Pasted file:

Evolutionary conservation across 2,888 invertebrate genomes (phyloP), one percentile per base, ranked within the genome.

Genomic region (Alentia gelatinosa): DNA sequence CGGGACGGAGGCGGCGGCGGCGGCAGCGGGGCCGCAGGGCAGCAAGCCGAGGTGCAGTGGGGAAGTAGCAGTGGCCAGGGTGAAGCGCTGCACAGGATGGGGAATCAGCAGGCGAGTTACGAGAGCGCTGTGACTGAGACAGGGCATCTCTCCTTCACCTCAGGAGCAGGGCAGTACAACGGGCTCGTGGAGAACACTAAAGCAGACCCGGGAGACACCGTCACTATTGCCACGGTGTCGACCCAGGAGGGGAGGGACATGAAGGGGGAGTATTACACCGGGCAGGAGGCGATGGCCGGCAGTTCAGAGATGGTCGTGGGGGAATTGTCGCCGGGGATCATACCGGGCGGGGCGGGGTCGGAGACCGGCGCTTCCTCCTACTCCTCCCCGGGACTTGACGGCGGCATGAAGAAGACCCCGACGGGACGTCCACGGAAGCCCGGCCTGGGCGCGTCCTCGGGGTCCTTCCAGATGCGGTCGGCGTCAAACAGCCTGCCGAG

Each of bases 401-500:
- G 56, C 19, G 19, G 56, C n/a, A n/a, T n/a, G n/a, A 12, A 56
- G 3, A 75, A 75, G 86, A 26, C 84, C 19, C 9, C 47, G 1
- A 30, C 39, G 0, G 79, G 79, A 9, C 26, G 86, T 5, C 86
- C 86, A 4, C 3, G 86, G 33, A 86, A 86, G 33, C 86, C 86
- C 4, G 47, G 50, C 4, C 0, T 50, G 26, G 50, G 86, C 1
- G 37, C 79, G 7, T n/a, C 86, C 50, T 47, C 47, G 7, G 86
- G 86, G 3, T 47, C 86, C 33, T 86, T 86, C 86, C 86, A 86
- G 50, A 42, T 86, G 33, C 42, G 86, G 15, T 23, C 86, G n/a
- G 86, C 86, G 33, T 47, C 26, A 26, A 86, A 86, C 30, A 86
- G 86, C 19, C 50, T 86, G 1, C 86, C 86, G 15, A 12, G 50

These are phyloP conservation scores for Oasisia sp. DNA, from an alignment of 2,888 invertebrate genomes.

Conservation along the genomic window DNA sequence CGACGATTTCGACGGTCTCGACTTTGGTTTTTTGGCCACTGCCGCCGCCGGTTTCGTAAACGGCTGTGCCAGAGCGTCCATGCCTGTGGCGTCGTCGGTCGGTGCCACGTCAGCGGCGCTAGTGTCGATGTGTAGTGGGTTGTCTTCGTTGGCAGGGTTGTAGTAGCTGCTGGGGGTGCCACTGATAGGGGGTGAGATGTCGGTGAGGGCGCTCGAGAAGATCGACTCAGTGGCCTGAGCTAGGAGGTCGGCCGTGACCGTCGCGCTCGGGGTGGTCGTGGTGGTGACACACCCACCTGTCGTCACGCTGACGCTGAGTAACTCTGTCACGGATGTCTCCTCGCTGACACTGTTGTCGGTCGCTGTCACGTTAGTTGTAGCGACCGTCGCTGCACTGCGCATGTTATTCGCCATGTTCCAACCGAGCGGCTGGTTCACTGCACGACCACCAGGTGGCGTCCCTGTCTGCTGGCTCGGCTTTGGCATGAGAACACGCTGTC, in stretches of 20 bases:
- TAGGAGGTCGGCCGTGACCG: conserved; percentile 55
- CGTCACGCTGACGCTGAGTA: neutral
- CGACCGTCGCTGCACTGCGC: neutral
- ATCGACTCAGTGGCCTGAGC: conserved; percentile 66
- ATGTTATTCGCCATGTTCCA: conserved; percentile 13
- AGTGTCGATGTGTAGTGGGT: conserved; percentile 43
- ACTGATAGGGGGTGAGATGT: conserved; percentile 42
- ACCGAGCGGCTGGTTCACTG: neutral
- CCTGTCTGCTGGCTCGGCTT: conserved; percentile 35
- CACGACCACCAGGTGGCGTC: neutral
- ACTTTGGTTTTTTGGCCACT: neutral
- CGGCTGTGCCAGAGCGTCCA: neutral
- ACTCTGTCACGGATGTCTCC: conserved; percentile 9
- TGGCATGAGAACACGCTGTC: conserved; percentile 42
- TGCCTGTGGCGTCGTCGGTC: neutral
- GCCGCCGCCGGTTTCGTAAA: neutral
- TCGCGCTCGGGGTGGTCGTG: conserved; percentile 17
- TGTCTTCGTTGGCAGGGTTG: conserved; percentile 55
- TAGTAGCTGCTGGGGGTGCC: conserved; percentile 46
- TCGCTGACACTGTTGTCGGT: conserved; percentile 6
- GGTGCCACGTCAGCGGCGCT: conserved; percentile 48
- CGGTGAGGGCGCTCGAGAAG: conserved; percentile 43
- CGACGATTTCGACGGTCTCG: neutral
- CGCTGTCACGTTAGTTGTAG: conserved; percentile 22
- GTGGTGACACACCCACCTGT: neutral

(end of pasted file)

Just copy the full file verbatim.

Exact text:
Evolutionary conservation across 2,888 invertebrate genomes (phyloP), one percentile per base, ranked within the genome.

Genomic region (Alentia gelatinosa): DNA sequence CGGGACGGAGGCGGCGGCGGCGGCAGCGGGGCCGCAGGGCAGCAAGCCGAGGTGCAGTGGGGAAGTAGCAGTGGCCAGGGTGAAGCGCTGCACAGGATGGGGAATCAGCAGGCGAGTTACGAGAGCGCTGTGACTGAGACAGGGCATCTCTCCTTCACCTCAGGAGCAGGGCAGTACAACGGGCTCGTGGAGAACACTAAAGCAGACCCGGGAGACACCGTCACTATTGCCACGGTGTCGACCCAGGAGGGGAGGGACATGAAGGGGGAGTATTACACCGGGCAGGAGGCGATGGCCGGCAGTTCAGAGATGGTCGTGGGGGAATTGTCGCCGGGGATCATACCGGGCGGGGCGGGGTCGGAGACCGGCGCTTCCTCCTACTCCTCCCCGGGACTTGACGGCGGCATGAAGAAGACCCCGACGGGACGTCCACGGAAGCCCGGCCTGGGCGCGTCCTCGGGGTCCTTCCAGATGCGGTCGGCGTCAAACAGCCTGCCGAG

Each of bases 401-500:
- G 56, C 19, G 19, G 56, C n/a, A n/a, T n/a, G n/a, A 12, A 56
- G 3, A 75, A 75, G 86, A 26, C 84, C 19, C 9, C 47, G 1
- A 30, C 39, G 0, G 79, G 79, A 9, C 26, G 86, T 5, C 86
- C 86, A 4, C 3, G 86, G 33, A 86, A 86, G 33, C 86, C 86
- C 4, G 47, G 50, C 4, C 0, T 50, G 26, G 50, G 86, C 1
- G 37, C 79, G 7, T n/a, C 86, C 50, T 47, C 47, G 7, G 86
- G 86, G 3, T 47, C 86, C 33, T 86, T 86, C 86, C 86, A 86
- G 50, A 42, T 86, G 33, C 42, G 86, G 15, T 23, C 86, G n/a
- G 86, C 86, G 33, T 47, C 26, A 26, A 86, A 86, C 30, A 86
- G 86, C 19, C 50, T 86, G 1, C 86, C 86, G 15, A 12, G 50

These are phyloP conservation scores for Oasisia sp. DNA, from an alignment of 2,888 invertebrate genomes.

Conservation along the genomic window DNA sequence CGACGATTTCGACGGTCTCGACTTTGGTTTTTTGGCCACTGCCGCCGCCGGTTTCGTAAACGGCTGTGCCAGAGCGTCCATGCCTGTGGCGTCGTCGGTCGGTGCCACGTCAGCGGCGCTAGTGTCGATGTGTAGTGGGTTGTCTTCGTTGGCAGGGTTGTAGTAGCTGCTGGGGGTGCCACTGATAGGGGGTGAGATGTCGGTGAGGGCGCTCGAGAAGATCGACTCAGTGGCCTGAGCTAGGAGGTCGGCCGTGACCGTCGCGCTCGGGGTGGTCGTGGTGGTGACACACCCACCTGTCGTCACGCTGACGCTGAGTAACTCTGTCACGGATGTCTCCTCGCTGACACTGTTGTCGGTCGCTGTCACGTTAGTTGTAGCGACCGTCGCTGCACTGCGCATGTTATTCGCCATGTTCCAACCGAGCGGCTGGTTCACTGCACGACCACCAGGTGGCGTCCCTGTCTGCTGGCTCGGCTTTGGCATGAGAACACGCTGTC, in stretches of 20 bases:
- TAGGAGGTCGGCCGTGACCG: conserved; percentile 55
- CGTCACGCTGACGCTGAGTA: neutral
- CGACCGTCGCTGCACTGCGC: neutral
- ATCGACTCAGTGGCCTGAGC: conserved; percentile 66
- ATGTTATTCGCCATGTTCCA: conserved; percentile 13
- AGTGTCGATGTGTAGTGGGT: conserved; percentile 43
- ACTGATAGGGGGTGAGATGT: conserved; percentile 42
- ACCGAGCGGCTGGTTCACTG: neutral
- CCTGTCTGCTGGCTCGGCTT: conserved; percentile 35
- CACGACCACCAGGTGGCGTC: neutral
- ACTTTGGTTTTTTGGCCACT: neutral
- CGGCTGTGCCAGAGCGTCCA: neutral
- ACTCTGTCACGGATGTCTCC: conserved; percentile 9
- TGGCATGAGAACACGCTGTC: conserved; percentile 42
- TGCCTGTGGCGTCGTCGGTC: neutral
- GCCGCCGCCGGTTTCGTAAA: neutral
- TCGCGCTCGGGGTGGTCGTG: conserved; percentile 17
- TGTCTTCGTTGGCAGGGTTG: conserved; percentile 55
- TAGTAGCTGCTGGGGGTGCC: conserved; percentile 46
- TCGCTGACACTGTTGTCGGT: conserved; percentile 6
- GGTGCCACGTCAGCGGCGCT: conserved; percentile 48
- CGGTGAGGGCGCTCGAGAAG: conserved; percentile 43
- CGACGATTTCGACGGTCTCG: neutral
- CGCTGTCACGTTAGTTGTAG: conserved; percentile 22
- GTGGTGACACACCCACCTGT: neutral